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San Francisco Mayor's Race: 3 Questions With Candidate Mark Leno

Mayoral candidate Mark Leno currently serves as California state senator for the 11th Senate District and previously held a seat in the state assembly and served on the San Francisco Board of Supervisors. He has run a small business in San Francisco for over 40 years.

San Francisco mayoral candidate Mark Leno

Bisnow: What do you see as the biggest challenge to building new development in San Francisco?

Leno: Our supply of affordable housing remains far below what’s needed. As supervisor, I authored San Francisco’s first inclusionary housing law, which requires private, for-profit developers to include a minimum number of below-market-rate housing in developments of 10 or more market-rate units. This inclusionary housing has become a national model, securing thousands ... of additional housing units that are affordable for working and low-income San Franciscans. 

While that’s good progress, it’s not nearly enough. When development projects net greater profit from the public investments they receive, we must hold those developers accountable to build greater levels of affordability.

San Francisco is in the midst of a severe housing and affordability crisis. We cannot afford to leave anything on the table. For too long, City Hall has negotiated badly, often prioritizing developer profits over community benefits. This must change if we are to truly address our affordability crisis.

Bisnow: How do you plan to fix San Francisco’s biggest development challenges?

Leno: As mayor, I will work to create, build and refurbish 5,000 low-income, workforce and supportive housing units annually. It’s time to think bigger and think out of the box. That means thinking regionally, and even statewide.

I will also call upon my fellow Bay Area elected officials to join forces and draft a regional housing measure to build affordable housing, stop displacement and address homelessness. In November 2016, Alameda County voters overwhelmingly supported a $600M affordable housing bond, passing with 80% of the vote. I will follow their lead to pass a comprehensive regional housing and homelessness bond that will tackle the region’s housing and affordability crisis broadly.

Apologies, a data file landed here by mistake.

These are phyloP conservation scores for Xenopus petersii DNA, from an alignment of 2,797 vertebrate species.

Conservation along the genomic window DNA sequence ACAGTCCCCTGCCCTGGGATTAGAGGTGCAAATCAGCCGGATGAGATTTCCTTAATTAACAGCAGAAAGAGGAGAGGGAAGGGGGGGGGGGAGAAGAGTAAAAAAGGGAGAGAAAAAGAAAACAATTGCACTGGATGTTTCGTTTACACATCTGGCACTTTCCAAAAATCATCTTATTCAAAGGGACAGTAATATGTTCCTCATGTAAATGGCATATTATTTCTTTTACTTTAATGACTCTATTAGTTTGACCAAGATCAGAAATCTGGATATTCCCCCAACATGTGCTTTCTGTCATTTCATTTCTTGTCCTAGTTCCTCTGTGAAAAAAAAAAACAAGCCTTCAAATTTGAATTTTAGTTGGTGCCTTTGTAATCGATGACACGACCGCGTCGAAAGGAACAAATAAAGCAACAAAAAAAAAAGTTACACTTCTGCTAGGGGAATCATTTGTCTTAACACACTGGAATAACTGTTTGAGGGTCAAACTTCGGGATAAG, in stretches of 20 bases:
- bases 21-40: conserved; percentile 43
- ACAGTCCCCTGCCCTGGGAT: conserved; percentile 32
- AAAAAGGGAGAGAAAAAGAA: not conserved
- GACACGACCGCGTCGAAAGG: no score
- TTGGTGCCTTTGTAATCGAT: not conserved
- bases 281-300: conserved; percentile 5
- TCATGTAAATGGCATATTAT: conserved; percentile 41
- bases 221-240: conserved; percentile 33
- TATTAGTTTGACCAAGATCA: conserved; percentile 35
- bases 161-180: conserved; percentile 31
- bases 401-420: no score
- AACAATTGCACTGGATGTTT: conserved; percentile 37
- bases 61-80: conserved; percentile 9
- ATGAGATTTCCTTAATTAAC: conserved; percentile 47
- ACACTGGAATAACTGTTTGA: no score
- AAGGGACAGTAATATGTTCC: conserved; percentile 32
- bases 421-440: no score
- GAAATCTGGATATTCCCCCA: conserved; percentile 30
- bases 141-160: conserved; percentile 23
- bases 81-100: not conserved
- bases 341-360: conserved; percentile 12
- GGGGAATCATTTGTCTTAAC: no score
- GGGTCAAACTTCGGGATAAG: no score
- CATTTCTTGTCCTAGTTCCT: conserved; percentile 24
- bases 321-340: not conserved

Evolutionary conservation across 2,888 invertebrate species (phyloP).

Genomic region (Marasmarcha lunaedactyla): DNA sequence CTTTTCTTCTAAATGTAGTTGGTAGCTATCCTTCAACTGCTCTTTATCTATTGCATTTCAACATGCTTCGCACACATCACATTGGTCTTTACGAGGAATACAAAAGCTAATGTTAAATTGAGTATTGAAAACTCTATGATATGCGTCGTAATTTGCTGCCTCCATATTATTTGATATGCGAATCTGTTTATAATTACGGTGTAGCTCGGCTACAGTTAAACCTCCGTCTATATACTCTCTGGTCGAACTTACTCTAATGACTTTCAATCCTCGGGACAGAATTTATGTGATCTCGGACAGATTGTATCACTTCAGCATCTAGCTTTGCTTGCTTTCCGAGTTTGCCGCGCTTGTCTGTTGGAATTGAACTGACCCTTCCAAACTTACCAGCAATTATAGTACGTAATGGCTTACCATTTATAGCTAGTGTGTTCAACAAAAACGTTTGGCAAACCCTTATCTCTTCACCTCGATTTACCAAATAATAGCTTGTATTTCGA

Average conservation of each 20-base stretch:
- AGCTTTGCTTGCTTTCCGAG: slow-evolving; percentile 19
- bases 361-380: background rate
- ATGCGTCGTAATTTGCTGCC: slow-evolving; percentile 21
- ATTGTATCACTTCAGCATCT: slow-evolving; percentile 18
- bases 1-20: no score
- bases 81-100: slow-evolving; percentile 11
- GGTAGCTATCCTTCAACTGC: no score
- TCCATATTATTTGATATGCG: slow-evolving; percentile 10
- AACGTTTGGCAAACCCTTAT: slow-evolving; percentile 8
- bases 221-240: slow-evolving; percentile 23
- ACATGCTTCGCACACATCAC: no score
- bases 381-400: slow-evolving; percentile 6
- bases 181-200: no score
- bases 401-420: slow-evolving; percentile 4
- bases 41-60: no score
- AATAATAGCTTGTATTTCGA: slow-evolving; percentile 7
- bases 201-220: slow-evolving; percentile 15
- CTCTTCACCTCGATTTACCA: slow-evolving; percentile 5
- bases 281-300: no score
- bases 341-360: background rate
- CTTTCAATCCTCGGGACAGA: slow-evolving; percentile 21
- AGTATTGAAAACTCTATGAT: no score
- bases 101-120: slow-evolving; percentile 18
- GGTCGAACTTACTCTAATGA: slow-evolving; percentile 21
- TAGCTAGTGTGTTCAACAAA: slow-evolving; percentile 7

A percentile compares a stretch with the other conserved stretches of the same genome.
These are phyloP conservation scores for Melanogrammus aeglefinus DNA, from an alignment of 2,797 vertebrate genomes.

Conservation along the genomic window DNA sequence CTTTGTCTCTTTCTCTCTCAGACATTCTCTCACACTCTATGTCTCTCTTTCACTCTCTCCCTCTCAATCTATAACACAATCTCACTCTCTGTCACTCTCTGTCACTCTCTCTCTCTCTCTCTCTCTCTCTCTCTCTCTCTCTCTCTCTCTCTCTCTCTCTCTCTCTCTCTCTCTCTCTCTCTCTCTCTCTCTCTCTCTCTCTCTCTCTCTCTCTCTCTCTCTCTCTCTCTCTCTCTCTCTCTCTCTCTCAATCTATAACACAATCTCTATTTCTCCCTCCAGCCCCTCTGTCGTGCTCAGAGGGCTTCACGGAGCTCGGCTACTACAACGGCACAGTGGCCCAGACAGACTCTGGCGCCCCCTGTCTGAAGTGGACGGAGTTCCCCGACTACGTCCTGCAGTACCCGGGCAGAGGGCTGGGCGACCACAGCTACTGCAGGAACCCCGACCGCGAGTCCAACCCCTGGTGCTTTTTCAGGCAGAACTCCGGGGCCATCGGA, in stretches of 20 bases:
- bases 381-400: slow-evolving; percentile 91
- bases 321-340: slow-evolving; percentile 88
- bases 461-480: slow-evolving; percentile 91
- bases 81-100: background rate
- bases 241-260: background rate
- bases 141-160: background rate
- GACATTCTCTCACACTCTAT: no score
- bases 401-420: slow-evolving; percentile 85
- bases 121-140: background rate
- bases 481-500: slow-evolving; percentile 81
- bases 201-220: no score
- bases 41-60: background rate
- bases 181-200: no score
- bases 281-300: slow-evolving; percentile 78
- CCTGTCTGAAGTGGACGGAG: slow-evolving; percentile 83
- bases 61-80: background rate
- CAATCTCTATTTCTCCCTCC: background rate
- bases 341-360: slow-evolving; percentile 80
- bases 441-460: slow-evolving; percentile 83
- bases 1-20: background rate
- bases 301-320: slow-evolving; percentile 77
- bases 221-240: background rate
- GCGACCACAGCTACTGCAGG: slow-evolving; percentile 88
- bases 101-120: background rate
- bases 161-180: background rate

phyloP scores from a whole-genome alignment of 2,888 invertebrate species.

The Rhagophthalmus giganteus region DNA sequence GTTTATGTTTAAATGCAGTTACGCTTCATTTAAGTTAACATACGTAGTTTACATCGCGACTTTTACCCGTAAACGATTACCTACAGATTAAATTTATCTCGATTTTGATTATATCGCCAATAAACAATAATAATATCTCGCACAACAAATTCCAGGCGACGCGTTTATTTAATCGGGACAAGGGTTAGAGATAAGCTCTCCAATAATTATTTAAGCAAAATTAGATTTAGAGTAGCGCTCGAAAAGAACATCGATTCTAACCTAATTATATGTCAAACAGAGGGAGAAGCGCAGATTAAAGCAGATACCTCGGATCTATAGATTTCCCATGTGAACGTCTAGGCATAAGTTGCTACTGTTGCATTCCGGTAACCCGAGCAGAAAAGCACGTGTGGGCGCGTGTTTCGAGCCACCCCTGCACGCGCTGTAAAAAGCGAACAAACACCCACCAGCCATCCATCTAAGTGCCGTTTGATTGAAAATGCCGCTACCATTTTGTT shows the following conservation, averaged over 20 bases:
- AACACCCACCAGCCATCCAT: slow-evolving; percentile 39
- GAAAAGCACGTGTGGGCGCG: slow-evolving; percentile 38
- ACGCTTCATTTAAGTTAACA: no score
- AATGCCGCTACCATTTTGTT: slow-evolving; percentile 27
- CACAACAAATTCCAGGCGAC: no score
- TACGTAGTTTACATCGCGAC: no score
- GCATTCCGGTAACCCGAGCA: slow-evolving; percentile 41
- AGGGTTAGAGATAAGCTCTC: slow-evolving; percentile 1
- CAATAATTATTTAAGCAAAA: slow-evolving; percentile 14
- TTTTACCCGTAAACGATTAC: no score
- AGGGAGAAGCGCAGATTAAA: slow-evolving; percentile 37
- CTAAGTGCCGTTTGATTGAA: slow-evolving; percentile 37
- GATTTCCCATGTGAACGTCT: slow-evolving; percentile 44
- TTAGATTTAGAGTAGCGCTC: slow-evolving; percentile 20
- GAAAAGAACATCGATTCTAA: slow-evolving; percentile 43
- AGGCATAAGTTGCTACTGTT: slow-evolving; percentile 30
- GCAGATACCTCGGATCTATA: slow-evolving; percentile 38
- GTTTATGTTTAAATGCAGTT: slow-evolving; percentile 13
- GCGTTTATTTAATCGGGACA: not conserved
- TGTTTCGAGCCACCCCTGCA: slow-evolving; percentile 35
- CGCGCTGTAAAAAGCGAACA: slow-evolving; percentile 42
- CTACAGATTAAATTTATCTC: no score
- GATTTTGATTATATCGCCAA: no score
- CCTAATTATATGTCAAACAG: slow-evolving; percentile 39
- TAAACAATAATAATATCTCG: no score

As mayor, I will draft a comprehensive regional housing and homelessness bond measure that calls upon all Bay Area cities and counties to do their part in addressing this solution. We cannot continue the status quo of passing piecemeal laws and fragmented funding measures that barely graze the surface of this massive challenge. Real leadership means collaborative solutions that will spark real change.

Bisnow: What will be your approach to address affordable housing issues in San Francisco?

Leno: To make our city truly affordable and equitable, we must work on behalf of San Franciscans who already live in affordable housing to protect their housing and prevent displacement by stopping the epidemic of unlawful evictions. That means providing rental assistance as well as legal assistance to keep people housed. As mayor I will pursue taking Ellis Act speculators to court to stop unfair and illegal evictions.

We must be sure that development projects bring value back to San Francisco when we invest in those projects as a city. As mayor, I will revisit the affordable housing mandate to require that projects receiving greater public benefits, like density bonuses or increased height limits, meet a higher inclusionary mandate. We don’t need another study to know it can be done.

Projects like Pier 70 or Mission Rock, where developers are building 35% to 40% affordable, can set the criteria. We should also be looking to set a county-specific area median income to make the qualifications for affordable housing more accessible to middle- and moderate-income San Franciscans, who are struggling to afford the high cost of rent.

As mayor, I will make use of San Francisco’s Small Sites Acquisition program, started by Mayor Ed Lee, to find and purchase hundreds of at-risk affordable housing rental units to make them permanently affordable. I will work collaboratively with neighborhood-based organizations like the Chinatown Community Development Center and the Mission Economic Development Agency to identify affordable housing properties that qualify for the Small Sites Acquisition program and are at risk of being displaced.

We can and must fight to keep San Francisco a place where working people and families can afford to live. This also means finding the funding to expand our Small Sites program so that we can make full use of its benefits. As mayor I will be laser-focused on identifying possible funding streams to strengthen Small Sites and increase our existing affordable housing stock.

Editor's note: This limited series highlights San Francisco mayoral candidates’ views on development and affordable housing based on the same three questions. Bisnow contacted all eight mayoral candidates and will run the answers from each of those who respond prior to the election. The responses are offered for information. Bisnow does not endorse political candidates, measures, laws or ordinances.